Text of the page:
Later we pretended we were lynx searching for hares in the classroom. These hares were camouflaged very well, and some are still hidden. We also looked at photographs of hares and lynx and saw the size of hares' hind feet. 

Weather Report by Mindful Moose:

The temperature at 10:20 is 22º F.
The weather is sunny and windy, 5 inches of snow.
We are enjoying the snowshoe hare story with snack and warm apple cider.
Can you spot all the snowshoe hares? (Hint: There are 3 white and 4 brown.)
The lynx caught snowshoe hares.
"Look what I found!"
We found a nice maple tree to tap.
We are watching the drips of sap.
Thank you to Gret for help with snack and cider! 
Thank you to Kate for lending us your drill!

Books we consulted in class today included: 
Naturally Curious: Day by Day, by Mary Holland,
Tracking and the Art of Seeing: How to Read Animal Tracks and Sign, by Paul Rezendes, and
Mammal Tracks and Scat: Life-Size Tracking Guide, by Lynn Levine and Martha Mitchell.

Friday, March 10, 2017

Mannequins in the Forest

There have been so many changes out here since last time we were out for Forest Day, two weeks ago due to vacation. Everyone was asked to notice changes on the way into the forest classroom, and we shared our observations at morning meeting. These included water in the field, much less snow, it was colder, it was icy, and we could see leaves on the ground again.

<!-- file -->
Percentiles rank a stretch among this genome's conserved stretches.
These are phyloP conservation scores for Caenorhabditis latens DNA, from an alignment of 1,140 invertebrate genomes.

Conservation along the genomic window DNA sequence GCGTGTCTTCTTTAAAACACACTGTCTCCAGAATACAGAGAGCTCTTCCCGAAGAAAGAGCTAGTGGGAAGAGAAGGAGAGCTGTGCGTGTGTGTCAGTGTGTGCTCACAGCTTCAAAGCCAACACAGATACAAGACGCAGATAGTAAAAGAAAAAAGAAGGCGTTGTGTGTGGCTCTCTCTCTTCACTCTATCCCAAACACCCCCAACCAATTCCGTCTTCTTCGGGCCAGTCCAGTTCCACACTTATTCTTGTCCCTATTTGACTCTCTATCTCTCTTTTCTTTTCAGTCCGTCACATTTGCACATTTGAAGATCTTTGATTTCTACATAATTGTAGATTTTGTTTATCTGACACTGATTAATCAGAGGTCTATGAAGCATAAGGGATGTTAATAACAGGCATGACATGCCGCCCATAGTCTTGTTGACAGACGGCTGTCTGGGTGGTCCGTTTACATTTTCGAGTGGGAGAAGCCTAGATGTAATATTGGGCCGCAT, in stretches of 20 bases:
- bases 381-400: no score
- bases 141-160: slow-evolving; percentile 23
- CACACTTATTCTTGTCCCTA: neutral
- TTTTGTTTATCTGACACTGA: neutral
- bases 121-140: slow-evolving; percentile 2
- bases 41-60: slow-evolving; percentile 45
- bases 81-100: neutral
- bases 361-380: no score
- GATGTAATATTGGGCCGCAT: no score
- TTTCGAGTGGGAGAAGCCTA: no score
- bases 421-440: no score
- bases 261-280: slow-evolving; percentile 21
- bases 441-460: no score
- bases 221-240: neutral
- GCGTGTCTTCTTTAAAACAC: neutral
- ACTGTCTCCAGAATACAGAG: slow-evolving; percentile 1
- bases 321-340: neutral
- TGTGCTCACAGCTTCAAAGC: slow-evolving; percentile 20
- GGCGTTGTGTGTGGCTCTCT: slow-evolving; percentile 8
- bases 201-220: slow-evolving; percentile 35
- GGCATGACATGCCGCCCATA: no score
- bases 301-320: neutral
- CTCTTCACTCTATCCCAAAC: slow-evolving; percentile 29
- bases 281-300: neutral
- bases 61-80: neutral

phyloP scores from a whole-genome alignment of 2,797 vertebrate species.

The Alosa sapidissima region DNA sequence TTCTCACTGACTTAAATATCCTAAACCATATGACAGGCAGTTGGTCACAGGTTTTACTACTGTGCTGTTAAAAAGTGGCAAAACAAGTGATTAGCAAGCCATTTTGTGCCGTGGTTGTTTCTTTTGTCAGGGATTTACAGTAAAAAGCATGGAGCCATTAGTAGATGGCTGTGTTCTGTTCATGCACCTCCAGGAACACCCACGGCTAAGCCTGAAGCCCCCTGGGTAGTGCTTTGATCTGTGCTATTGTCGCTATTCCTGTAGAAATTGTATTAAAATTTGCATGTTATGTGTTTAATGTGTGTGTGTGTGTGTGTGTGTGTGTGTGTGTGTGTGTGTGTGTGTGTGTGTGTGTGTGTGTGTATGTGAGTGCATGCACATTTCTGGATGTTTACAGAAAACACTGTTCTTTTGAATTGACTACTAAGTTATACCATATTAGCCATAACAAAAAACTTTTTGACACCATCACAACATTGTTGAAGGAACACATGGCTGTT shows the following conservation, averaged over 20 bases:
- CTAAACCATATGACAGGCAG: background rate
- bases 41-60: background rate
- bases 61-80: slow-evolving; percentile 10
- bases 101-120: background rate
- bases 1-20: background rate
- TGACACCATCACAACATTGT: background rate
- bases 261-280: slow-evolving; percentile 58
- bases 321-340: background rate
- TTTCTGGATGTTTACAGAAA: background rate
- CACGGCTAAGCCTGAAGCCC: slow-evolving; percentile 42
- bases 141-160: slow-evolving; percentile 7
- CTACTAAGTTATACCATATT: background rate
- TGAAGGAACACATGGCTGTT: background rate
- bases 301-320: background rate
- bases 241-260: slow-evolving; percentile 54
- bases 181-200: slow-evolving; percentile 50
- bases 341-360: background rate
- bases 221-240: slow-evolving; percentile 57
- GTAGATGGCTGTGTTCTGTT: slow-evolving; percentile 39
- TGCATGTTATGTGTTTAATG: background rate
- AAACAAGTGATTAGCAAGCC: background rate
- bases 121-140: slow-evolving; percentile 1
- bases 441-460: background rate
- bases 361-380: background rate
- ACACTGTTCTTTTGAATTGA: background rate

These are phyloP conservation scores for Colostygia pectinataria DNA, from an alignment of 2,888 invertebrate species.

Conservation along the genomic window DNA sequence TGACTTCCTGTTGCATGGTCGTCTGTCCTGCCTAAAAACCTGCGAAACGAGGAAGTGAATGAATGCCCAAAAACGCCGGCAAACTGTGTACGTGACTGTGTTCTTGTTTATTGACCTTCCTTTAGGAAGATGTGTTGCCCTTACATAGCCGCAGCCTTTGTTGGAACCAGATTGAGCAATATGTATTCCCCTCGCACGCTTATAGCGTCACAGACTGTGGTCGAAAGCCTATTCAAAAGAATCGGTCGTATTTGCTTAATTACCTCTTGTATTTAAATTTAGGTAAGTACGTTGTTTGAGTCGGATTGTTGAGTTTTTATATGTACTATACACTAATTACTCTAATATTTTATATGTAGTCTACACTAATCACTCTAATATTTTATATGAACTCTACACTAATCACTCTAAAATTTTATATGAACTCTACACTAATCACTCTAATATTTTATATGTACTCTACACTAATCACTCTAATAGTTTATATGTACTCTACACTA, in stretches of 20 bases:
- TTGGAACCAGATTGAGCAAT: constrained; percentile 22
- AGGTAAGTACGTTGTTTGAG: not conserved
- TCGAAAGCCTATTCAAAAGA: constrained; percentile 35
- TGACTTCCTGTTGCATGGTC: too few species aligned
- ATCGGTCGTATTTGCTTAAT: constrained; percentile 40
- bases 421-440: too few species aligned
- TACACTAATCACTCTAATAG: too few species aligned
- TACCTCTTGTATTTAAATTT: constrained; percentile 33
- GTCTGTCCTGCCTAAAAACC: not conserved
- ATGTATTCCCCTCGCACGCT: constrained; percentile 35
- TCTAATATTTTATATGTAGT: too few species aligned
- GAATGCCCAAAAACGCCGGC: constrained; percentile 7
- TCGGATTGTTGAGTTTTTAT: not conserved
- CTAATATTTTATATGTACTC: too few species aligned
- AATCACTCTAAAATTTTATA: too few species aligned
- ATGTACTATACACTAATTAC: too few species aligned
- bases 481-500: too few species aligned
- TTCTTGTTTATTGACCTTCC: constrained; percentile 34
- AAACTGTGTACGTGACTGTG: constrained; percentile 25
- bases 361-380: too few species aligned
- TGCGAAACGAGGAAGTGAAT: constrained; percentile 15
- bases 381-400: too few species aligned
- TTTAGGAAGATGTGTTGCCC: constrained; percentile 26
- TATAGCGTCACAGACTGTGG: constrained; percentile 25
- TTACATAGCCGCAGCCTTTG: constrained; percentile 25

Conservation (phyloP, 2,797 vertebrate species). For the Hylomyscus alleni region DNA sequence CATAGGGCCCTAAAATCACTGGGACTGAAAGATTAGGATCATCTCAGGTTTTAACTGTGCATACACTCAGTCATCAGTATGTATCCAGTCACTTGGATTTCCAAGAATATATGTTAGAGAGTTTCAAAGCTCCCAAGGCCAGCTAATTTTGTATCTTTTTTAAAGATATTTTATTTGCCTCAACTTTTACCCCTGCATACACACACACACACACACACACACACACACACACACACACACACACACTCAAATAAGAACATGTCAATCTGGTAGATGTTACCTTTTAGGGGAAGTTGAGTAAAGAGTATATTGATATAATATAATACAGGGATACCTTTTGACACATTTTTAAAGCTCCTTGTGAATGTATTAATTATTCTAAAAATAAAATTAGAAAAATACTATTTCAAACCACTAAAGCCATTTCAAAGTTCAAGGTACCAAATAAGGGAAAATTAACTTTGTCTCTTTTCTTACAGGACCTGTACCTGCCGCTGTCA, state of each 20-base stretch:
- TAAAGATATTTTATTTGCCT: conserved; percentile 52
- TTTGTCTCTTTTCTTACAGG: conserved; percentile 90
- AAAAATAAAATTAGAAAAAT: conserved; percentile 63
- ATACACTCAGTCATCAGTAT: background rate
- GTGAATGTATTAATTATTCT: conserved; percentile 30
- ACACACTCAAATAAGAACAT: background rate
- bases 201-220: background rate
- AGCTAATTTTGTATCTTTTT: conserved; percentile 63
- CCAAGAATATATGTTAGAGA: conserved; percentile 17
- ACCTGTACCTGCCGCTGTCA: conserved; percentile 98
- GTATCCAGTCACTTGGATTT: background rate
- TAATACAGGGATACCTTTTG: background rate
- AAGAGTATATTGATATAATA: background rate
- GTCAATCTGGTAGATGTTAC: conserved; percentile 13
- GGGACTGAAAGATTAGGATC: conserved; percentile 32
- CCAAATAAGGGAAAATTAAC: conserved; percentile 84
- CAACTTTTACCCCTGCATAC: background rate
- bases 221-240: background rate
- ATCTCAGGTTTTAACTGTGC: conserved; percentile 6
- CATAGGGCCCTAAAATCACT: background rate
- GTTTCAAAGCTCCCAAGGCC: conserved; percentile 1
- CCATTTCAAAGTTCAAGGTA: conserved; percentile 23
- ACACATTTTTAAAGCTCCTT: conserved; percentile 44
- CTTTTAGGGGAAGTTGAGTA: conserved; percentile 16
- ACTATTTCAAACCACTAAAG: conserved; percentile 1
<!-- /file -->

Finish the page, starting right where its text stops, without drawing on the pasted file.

A big change was how icy our regular meeting spot was. For safety we made a new meeting spot for the day.
We created a makeshift meeting spot in an area with no ice, and everyone adapted easily.
morning meeting greetings
Weather Report by Courageous Crow:
The temperature at 9:40 is 32º F.
The weather is windy, icy, and cold.
Temperature guesses included: colder, 20, 32, and 40º F.
 sit spot

a movement game to keep warm
play time:
Breaking ice was a major play activity today. The children got quite far with it. This activity, along with the addition of a few new tools, necessitated practice sharing and working out conflicts—an important part of kindergarten play and work.
Motivated Marten noticed this hole containing leaves and pine needles and wondered if it was a nesting cavity. 
Courageous Crow, Caring Catamount, and Perceptive Peregrine Falcon played in the last pile of snow, sharing and trading tools. They solved a mystery about why this pile of snow was still here when other snow had melted away.
balancing, supported by friends
All Aboard! Three friends took turns driving this "train."
an ice sculpture
working with ice chunks
Along with the rest of the school, kindergarten participated in the Mannequin Challenge this week leading up to Winter Carnival. Of course we were mannequins in the forest! The children were great and had fun. We thank Simone for creating our video. See it here: K Mannequin Challenge.
passing the "talking stick" while sharing aloud their thoughts on the morning